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Welcome to the Fun House



Or rather Fun Home – the Bechdel kids' name for the inherited funeral home they grew up in and the latest production at Ferndale Repertory Theatre. Alison Bechdel, oldest of the three children, published a groundbreaking graphic autobiography of the same name in 2006, charting her coming-of-age and coming-out as she watches her parents' marriage and her father's life falling apart. The stage version, with book and lyrics by Lisa Kron and music by Jeanine Tesori, won five Tony Awards in 2015 and the Ferndale production, directed by Leira Satlof, more than does this challenging material justice.

The story is told in nonlinear flashbacks as the adult Alison (Molly Severdia) is creating the autobiography. It's an engaging approach that allows us to understand how Alison experienced these different stages of her life as they happened rather than relying solely on memory.

Small Alison (Karsyn Hammer) is a tomboy who'd rather wear dungarees than dresses. With her brothers Christian (Paul VandenBranden) and John (David Hendrickson), she mostly revels in being a carefree kid, creating hysterical fake television commercials for the funeral home and exploring her creative side. But she's also acutely aware that her high school English teacher father Bruce (Daniel Baer) can be spiky and unpredictable, and seems to love working on old houses more than working on building a happy family. Her mother Helen (Cynthia Martells), meanwhile, seems wrapped in a protective shell that she tries — not always successfully — to shield her children from certain aspects of their father's life.

Medium Alison (Kiara "Ki" Hudlin) has escaped the confines of the Bechdel Funeral Home for the freedom of student life but is unable to fully escape her father's desire to shape her intellectual life. She not only receives but also reads the many books he sends her, which serendipitously (deliberately?) included Colette's lesbian fiction. As Alison begins to explore related literature, she comes to understand why she has always felt outside the norm of what her life had taught her to that point. In quick succession, she comes out to the Gay Union, her friend Joan (Sienna Anderson), who immediately becomes more than a platonic friend, and (via letter) to her parents. She also begins keeping a journal, which complements and expands on the captions with which adult Alison is annotating the cartoon story of her life.

At this point, family cracks that have been pasted over for years begin to appear: Bruce's secret trysts with Roy the babysitter (Keenan Hilton), late night wanderings, court-ordered visits to a psychiatrist for "furnishing alcohol to a minor" and Helen's revelation that she has been living with and hiding this behavior since before they were married. But when Alison comes home from college with Joan for a visit, the cracked walls come tumbling down. During what turns out to be their final time together, Alison and Bruce are still talking past each other. Each has their own truths to face and to tell. But for different reasons, neither wants to listen to the other. All Alison wants to do is "make the fear in his eyes go away." Instead, he walks in front of a truck and dies. Suicide or accident? No one will ever know.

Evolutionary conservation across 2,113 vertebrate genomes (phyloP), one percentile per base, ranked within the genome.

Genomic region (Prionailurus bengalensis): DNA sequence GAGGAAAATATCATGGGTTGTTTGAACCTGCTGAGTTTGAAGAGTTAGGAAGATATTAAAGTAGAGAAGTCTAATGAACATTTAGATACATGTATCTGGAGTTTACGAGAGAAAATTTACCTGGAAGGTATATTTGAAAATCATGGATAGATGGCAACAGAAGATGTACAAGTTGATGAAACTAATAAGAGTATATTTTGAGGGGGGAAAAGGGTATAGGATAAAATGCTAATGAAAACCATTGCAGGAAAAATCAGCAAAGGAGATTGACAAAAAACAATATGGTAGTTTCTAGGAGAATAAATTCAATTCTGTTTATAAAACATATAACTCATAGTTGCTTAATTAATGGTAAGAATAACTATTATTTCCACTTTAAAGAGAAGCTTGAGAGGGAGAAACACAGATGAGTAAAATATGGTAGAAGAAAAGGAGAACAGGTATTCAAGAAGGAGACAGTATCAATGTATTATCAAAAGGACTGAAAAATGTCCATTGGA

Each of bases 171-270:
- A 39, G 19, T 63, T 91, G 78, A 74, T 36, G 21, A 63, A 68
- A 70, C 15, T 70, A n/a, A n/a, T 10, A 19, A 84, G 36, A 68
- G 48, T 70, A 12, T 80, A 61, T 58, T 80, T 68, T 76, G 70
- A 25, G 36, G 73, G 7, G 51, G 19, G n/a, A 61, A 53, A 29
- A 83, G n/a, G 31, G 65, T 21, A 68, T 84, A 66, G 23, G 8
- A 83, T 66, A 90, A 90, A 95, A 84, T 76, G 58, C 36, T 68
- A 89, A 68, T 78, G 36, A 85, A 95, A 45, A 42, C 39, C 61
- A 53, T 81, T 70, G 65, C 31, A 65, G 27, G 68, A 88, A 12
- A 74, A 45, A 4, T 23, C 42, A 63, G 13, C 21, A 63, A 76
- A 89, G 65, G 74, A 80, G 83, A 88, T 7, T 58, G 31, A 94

The three Alisons each inhabit their roles completely: Hammer's carefree tomboy is tinged with uncertainty and a vague sense of difference; Hudlin adroitly balances a growing confidence in her own self with a growing fear for what she may have done to her father; while Severdia is the consummate commentator, apart yet deeply embedded in the story. Baer is a commanding presence, hiding his fear behind unfeeling cruelty and dominance, and Martells' Helen is a powerful and deeply moving portrayal of regret for a life unlived. Anderson is a compassionate, supportive friend and lover, Hilton treads a fine line between friend to the children and "friend" of their father, and VandenBranden and Hendricksen inject a welcome note of childhood innocence.

The musical numbers, under the astute direction of Judi Sharnberg, build on and expand the story, adding emotion, color and depth to an intense story. The musicians themselves — Amber Grimes, Rachel Huang, Carl McGahan, and Laura Welch — are concealed behind various layers of the wonderful set designed by Michael Charles Smith. Technical direction by McGahan, costume design by Cindy Shepard, lighting design by Sydnee Stanton, sound design by Rebecca Albee and properties design by Gwen Price are uniformly excellent. Stage management is by Elaine Yslas, assisted by Amanda Nash and the deceptively simple choreography is by Cleo DeOrio.

Director Satlof, assisted by Ruthi Engelke, carefully peels away the layers of the story to reveal those invisible levels of complexity that make every family a different and unique experience. Recommended for mature audiences, Fun Home is a challenging work that's an important addition to the local theatrical repertoire.

Ferndale Repertory Theatre's Fun Home runs through Feb. 16 with Friday and Saturday performances at 8 p.m., and Sunday matinees at 2 p.m. Call 786-5483 or visit

Pat Bitton is a freelance writer/editor based in Eureka who is theoretically retired but you know how that goes. She prefers she/her.


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